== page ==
What was amiss? Much, it seemed. The Culture of Narcissism grew out of Lasch’s earlier study of the modern family, Haven in a Heartless World, in which he had pointed to an alarming decline in the family’s authority. It seemed, on the basis of the more extensive scrutiny supplied in The Culture of Narcissism, that the culture itself was approaching bankruptcy. “Bourgeois society seems everywhere to have used up its store of constructive ideas.”
Liberalism had nothing to offer, said this disillusioned liberal, weary as he was of cultural libertarianism. “Psychological man” had become “the final product of bourgeois individualism,” liberated from past superstitions but seeking the meaning of life. He lives “in a state of restless, perpetually unsatisfied desire.” All of which was congruent with Jimmy Carter’s presidential perceptions. But no White House speechwriter could afford to go where Lasch now led, which was toward arraignment of the “therapeutic” climate that caused Americans to seek “personal well-being, health, and psychic security.”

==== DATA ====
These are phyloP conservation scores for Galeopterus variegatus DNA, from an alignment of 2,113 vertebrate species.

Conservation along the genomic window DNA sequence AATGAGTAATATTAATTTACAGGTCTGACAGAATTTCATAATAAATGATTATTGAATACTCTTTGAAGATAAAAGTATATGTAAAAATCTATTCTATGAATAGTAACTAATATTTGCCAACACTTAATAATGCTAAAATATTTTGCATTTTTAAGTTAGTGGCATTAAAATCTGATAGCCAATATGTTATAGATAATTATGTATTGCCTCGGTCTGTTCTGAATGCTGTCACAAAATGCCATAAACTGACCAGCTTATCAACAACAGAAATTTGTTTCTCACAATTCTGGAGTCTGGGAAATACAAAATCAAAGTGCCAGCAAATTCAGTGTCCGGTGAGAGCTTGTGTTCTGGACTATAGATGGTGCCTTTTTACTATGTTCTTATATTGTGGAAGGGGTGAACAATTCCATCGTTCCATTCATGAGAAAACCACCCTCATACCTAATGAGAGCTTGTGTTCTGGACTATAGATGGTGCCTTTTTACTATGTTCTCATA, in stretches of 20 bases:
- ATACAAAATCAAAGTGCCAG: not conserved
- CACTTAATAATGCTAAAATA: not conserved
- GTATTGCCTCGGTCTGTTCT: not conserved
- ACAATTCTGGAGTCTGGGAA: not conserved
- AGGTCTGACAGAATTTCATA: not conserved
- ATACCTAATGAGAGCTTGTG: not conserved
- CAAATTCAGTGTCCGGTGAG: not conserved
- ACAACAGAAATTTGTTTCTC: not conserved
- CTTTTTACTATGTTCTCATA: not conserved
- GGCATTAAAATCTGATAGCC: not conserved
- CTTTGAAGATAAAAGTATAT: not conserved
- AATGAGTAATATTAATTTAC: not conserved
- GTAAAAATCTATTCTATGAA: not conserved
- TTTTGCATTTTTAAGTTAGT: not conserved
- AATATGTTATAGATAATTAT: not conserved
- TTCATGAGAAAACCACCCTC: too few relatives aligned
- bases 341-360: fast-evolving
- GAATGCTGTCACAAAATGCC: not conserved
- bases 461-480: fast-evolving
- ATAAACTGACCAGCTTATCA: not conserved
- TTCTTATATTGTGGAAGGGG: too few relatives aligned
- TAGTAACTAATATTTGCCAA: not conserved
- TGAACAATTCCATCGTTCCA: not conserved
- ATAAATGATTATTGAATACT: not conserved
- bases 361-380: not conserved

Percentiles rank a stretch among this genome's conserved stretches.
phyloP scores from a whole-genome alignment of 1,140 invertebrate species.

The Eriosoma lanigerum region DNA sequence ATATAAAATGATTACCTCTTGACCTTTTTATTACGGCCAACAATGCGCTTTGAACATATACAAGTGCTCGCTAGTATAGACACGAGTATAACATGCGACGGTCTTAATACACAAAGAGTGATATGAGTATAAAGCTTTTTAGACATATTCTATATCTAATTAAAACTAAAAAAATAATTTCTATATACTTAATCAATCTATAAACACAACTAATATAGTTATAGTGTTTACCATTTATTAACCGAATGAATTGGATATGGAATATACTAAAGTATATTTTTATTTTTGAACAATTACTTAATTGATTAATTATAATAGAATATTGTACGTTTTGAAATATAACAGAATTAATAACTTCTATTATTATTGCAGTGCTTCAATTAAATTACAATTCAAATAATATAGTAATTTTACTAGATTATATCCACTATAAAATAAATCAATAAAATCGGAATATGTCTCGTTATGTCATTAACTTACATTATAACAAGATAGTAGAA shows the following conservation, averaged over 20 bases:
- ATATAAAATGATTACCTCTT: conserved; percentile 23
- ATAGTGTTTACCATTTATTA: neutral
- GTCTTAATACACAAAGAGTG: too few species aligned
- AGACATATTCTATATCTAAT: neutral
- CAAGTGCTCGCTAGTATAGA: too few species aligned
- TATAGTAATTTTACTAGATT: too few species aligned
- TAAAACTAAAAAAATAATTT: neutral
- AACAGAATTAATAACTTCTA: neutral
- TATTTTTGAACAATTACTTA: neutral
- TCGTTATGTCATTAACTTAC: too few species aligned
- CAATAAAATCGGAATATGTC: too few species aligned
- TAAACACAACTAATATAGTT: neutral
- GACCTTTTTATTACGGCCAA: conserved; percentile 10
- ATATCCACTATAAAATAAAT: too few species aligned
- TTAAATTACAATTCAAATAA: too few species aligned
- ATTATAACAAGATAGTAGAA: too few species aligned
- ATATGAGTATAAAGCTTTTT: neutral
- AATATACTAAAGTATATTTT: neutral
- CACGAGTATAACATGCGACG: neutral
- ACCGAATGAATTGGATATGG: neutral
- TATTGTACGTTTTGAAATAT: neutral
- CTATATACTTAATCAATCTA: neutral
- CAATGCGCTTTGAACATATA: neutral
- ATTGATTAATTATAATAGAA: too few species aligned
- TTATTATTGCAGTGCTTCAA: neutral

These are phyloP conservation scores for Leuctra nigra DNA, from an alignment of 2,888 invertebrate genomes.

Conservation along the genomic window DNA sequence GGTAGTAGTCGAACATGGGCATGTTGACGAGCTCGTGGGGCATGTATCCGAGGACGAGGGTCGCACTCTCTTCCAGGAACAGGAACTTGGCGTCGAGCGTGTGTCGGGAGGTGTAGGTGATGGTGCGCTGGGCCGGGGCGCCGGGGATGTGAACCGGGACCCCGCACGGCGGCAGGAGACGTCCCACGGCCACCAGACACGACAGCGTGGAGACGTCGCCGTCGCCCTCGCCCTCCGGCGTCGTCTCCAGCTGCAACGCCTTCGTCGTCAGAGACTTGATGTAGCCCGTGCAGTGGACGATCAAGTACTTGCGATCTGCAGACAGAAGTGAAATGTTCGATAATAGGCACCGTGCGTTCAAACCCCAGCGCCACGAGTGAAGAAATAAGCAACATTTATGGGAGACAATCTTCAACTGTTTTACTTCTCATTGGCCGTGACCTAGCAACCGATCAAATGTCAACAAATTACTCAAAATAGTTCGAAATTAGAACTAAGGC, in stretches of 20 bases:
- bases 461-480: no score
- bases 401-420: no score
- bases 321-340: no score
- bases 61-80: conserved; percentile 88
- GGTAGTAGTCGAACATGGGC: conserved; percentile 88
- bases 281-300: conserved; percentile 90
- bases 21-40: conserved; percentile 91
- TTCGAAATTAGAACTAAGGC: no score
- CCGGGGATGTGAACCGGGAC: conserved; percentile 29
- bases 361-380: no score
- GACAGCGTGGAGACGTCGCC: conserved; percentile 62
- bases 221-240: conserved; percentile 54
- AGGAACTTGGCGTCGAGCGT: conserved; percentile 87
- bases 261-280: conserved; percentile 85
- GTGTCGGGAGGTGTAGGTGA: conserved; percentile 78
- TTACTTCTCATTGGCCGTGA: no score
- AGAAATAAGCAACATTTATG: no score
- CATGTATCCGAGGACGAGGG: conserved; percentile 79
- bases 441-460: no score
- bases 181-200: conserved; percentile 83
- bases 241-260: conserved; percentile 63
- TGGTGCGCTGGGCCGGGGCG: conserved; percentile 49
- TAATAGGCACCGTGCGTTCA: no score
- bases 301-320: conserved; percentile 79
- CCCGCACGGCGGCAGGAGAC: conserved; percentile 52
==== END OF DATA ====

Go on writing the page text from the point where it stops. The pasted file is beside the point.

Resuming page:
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First tale: A tenured sociologist at a prominent research university, with a couple of books under his belt on related subjects, publishes the first-ever research, using a nationally representative sample, on the young-adult outcomes for kids raised by people who have same-sex romantic relationships. The results show that these young adults have more difficult life experiences across a host of variables involving their employment, education, dependence on public assistance, mental health, relationship success and sexuality, trouble with the law, and experience of abuse.